Once the file server is initialized, it can serve only the files that it has cached in memory. All other requests are ignored, with proper error logged and an HTTP error code returned (such as 403 or 404).
File serving is exclusively done over HTTP and HTTPS only. The only HTTP supported verbs are GET and POST. GET is used for file serving while POST is exclusively for interacting with documents. For example, converting, downloading, etc.
The reason for using POST for document interactions is to pass the authentication key, which is used to authenticate the user against the storage server and against accessing the document in question, is safest when transmitted in the body of the request rather than in the address, as GET would do.
Finally, for loading documents and for the connection between the server and client, the HTTP socket is upgraded to WebSocket, which is used for the duration of the session that a user has on a document.
When the host integration client initiates a request to view or edit a document in Collabora Online, it will generate and transmit an authentication token to the WSD. The WSD will send back this authentication token with any WOPI request used to read or save the document. This token will need to be verified by the host (the WOPI Server). The WOPI request is done over HTTPS, and WSD will verify the validity of the TLS certificate of the host when performing WOPI request. This is the access control mechanism for the publicly facing part of Collabora Online.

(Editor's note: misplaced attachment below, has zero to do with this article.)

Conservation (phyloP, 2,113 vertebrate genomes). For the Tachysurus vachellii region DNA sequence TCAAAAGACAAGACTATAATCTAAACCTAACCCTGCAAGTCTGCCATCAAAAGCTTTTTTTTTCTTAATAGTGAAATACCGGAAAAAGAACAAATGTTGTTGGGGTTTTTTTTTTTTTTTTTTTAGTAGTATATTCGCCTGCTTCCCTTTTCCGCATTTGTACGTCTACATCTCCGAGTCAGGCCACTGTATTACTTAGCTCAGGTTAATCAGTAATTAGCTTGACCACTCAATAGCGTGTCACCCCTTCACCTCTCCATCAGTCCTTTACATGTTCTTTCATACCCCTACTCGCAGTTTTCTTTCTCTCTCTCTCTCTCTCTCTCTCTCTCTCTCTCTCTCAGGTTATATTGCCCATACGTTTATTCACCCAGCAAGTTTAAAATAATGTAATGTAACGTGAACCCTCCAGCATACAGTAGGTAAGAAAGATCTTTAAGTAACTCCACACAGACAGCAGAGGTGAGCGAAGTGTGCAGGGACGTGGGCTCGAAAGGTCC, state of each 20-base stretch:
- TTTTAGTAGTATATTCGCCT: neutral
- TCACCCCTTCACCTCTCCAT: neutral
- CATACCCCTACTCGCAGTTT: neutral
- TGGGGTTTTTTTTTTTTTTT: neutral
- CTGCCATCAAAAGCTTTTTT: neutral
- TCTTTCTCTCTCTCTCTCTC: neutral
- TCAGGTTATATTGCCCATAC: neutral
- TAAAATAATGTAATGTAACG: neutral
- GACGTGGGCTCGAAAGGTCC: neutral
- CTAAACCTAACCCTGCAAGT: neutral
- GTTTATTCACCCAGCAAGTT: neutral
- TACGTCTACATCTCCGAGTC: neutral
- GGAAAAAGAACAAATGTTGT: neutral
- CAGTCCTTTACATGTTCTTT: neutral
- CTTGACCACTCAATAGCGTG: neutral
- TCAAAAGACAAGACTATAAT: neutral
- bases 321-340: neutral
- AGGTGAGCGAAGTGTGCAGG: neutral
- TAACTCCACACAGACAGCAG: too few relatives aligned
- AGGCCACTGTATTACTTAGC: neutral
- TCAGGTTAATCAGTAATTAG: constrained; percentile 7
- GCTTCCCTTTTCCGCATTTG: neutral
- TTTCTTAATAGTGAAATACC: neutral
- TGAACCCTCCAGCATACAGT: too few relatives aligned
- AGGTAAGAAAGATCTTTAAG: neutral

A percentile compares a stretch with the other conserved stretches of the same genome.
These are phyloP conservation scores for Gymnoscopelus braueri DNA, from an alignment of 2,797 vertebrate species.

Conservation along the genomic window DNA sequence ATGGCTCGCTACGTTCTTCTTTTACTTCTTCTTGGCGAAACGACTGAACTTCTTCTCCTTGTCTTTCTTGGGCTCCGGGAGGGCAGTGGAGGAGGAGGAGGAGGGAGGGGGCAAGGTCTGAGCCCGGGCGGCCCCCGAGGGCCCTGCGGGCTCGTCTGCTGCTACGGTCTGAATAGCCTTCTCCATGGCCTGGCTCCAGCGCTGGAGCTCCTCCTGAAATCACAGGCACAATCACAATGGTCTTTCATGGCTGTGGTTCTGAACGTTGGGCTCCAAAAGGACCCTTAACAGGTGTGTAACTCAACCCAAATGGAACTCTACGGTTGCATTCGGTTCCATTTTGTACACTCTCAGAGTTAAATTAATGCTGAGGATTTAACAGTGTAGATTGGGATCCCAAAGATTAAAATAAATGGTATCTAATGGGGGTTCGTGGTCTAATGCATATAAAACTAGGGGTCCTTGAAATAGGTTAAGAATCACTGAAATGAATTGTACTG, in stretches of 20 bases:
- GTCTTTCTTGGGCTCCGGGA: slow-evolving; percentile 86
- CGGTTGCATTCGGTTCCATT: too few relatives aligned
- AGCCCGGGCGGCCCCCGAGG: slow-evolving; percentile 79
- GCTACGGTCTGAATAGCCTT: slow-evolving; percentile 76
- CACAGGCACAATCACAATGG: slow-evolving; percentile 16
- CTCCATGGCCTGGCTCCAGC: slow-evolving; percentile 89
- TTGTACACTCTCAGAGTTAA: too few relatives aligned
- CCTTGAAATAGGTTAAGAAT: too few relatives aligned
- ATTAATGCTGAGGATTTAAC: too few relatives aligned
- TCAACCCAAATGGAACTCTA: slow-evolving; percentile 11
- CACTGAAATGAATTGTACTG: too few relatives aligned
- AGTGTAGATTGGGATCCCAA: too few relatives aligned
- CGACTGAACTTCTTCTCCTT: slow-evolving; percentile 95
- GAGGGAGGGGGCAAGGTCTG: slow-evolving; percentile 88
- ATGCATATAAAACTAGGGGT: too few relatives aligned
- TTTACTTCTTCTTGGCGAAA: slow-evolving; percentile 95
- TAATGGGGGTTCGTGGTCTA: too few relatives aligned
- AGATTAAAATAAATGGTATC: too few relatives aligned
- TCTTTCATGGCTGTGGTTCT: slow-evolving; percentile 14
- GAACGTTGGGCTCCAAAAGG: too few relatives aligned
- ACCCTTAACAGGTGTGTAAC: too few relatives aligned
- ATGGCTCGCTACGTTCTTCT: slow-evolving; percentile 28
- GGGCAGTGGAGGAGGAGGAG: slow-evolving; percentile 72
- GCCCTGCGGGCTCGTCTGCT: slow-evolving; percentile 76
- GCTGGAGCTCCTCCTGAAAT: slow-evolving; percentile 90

Behind, the WSD will establish a client connection between itself and a new instance of LOKit that was just created, instance contained in a chroot jail, where system calls and file system access are limited and where only one document is loaded at a time. The LOKit instance and WSD are run the same machine and the communication is done over UNIX domain socket. The legitimacy of the connection is verified using the standard UNIX socket peer credentials mechanism and matching of uid / gid.
Note that this doesn’t protect against any tampering done by the super-user (root) on the machine running WSD and LOKit.